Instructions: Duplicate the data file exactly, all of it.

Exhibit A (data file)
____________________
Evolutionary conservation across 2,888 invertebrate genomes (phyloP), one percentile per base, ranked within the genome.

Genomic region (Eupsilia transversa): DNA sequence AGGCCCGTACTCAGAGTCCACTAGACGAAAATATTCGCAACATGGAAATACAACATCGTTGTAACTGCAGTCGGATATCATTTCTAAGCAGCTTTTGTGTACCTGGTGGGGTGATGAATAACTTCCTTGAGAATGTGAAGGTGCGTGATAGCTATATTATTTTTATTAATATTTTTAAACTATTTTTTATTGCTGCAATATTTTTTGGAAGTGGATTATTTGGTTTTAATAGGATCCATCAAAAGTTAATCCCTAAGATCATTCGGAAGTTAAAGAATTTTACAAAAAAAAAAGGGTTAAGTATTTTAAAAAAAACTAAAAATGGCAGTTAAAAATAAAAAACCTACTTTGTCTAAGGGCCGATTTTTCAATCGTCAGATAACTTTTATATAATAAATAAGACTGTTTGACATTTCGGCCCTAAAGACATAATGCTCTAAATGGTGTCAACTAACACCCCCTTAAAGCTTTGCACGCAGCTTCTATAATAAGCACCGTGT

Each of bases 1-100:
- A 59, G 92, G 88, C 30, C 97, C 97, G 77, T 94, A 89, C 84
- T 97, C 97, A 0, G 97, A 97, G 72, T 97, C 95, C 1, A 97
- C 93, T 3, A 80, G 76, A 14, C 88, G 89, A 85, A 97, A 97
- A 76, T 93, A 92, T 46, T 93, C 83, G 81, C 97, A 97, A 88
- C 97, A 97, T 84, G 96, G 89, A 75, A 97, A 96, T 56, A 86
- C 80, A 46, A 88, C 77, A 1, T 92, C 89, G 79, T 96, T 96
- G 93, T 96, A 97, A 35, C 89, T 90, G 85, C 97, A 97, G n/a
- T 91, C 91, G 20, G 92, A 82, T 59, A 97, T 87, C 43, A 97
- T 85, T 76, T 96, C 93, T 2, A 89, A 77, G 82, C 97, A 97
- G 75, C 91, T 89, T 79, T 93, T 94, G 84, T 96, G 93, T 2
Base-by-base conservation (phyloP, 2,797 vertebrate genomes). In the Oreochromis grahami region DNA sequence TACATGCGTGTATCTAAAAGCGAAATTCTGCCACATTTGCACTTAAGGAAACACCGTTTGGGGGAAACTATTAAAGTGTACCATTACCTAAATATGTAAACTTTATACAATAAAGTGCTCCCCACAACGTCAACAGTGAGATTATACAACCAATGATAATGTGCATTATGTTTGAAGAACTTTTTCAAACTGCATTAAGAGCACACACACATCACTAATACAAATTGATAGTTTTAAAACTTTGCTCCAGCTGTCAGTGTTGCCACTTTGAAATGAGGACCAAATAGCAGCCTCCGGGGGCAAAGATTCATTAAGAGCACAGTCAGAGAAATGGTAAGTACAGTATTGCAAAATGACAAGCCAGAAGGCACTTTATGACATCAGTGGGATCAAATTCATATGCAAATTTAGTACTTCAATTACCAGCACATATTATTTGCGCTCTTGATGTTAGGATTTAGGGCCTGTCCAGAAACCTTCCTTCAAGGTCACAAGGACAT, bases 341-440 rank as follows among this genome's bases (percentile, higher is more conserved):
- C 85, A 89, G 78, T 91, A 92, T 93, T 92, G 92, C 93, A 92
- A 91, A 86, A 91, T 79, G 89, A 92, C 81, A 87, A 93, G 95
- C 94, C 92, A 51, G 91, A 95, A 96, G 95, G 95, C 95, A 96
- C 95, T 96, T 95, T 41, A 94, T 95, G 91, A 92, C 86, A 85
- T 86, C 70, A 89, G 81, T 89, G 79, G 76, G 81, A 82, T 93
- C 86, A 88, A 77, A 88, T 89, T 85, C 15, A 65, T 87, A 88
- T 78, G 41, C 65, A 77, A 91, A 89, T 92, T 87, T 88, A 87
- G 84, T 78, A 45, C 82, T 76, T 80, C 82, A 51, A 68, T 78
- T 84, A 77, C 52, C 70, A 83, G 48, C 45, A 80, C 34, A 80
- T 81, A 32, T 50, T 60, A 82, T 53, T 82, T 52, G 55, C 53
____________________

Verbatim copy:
Evolutionary conservation across 2,888 invertebrate genomes (phyloP), one percentile per base, ranked within the genome.

Genomic region (Eupsilia transversa): DNA sequence AGGCCCGTACTCAGAGTCCACTAGACGAAAATATTCGCAACATGGAAATACAACATCGTTGTAACTGCAGTCGGATATCATTTCTAAGCAGCTTTTGTGTACCTGGTGGGGTGATGAATAACTTCCTTGAGAATGTGAAGGTGCGTGATAGCTATATTATTTTTATTAATATTTTTAAACTATTTTTTATTGCTGCAATATTTTTTGGAAGTGGATTATTTGGTTTTAATAGGATCCATCAAAAGTTAATCCCTAAGATCATTCGGAAGTTAAAGAATTTTACAAAAAAAAAAGGGTTAAGTATTTTAAAAAAAACTAAAAATGGCAGTTAAAAATAAAAAACCTACTTTGTCTAAGGGCCGATTTTTCAATCGTCAGATAACTTTTATATAATAAATAAGACTGTTTGACATTTCGGCCCTAAAGACATAATGCTCTAAATGGTGTCAACTAACACCCCCTTAAAGCTTTGCACGCAGCTTCTATAATAAGCACCGTGT

Each of bases 1-100:
- A 59, G 92, G 88, C 30, C 97, C 97, G 77, T 94, A 89, C 84
- T 97, C 97, A 0, G 97, A 97, G 72, T 97, C 95, C 1, A 97
- C 93, T 3, A 80, G 76, A 14, C 88, G 89, A 85, A 97, A 97
- A 76, T 93, A 92, T 46, T 93, C 83, G 81, C 97, A 97, A 88
- C 97, A 97, T 84, G 96, G 89, A 75, A 97, A 96, T 56, A 86
- C 80, A 46, A 88, C 77, A 1, T 92, C 89, G 79, T 96, T 96
- G 93, T 96, A 97, A 35, C 89, T 90, G 85, C 97, A 97, G n/a
- T 91, C 91, G 20, G 92, A 82, T 59, A 97, T 87, C 43, A 97
- T 85, T 76, T 96, C 93, T 2, A 89, A 77, G 82, C 97, A 97
- G 75, C 91, T 89, T 79, T 93, T 94, G 84, T 96, G 93, T 2
Base-by-base conservation (phyloP, 2,797 vertebrate genomes). In the Oreochromis grahami region DNA sequence TACATGCGTGTATCTAAAAGCGAAATTCTGCCACATTTGCACTTAAGGAAACACCGTTTGGGGGAAACTATTAAAGTGTACCATTACCTAAATATGTAAACTTTATACAATAAAGTGCTCCCCACAACGTCAACAGTGAGATTATACAACCAATGATAATGTGCATTATGTTTGAAGAACTTTTTCAAACTGCATTAAGAGCACACACACATCACTAATACAAATTGATAGTTTTAAAACTTTGCTCCAGCTGTCAGTGTTGCCACTTTGAAATGAGGACCAAATAGCAGCCTCCGGGGGCAAAGATTCATTAAGAGCACAGTCAGAGAAATGGTAAGTACAGTATTGCAAAATGACAAGCCAGAAGGCACTTTATGACATCAGTGGGATCAAATTCATATGCAAATTTAGTACTTCAATTACCAGCACATATTATTTGCGCTCTTGATGTTAGGATTTAGGGCCTGTCCAGAAACCTTCCTTCAAGGTCACAAGGACAT, bases 341-440 rank as follows among this genome's bases (percentile, higher is more conserved):
- C 85, A 89, G 78, T 91, A 92, T 93, T 92, G 92, C 93, A 92
- A 91, A 86, A 91, T 79, G 89, A 92, C 81, A 87, A 93, G 95
- C 94, C 92, A 51, G 91, A 95, A 96, G 95, G 95, C 95, A 96
- C 95, T 96, T 95, T 41, A 94, T 95, G 91, A 92, C 86, A 85
- T 86, C 70, A 89, G 81, T 89, G 79, G 76, G 81, A 82, T 93
- C 86, A 88, A 77, A 88, T 89, T 85, C 15, A 65, T 87, A 88
- T 78, G 41, C 65, A 77, A 91, A 89, T 92, T 87, T 88, A 87
- G 84, T 78, A 45, C 82, T 76, T 80, C 82, A 51, A 68, T 78
- T 84, A 77, C 52, C 70, A 83, G 48, C 45, A 80, C 34, A 80
- T 81, A 32, T 50, T 60, A 82, T 53, T 82, T 52, G 55, C 53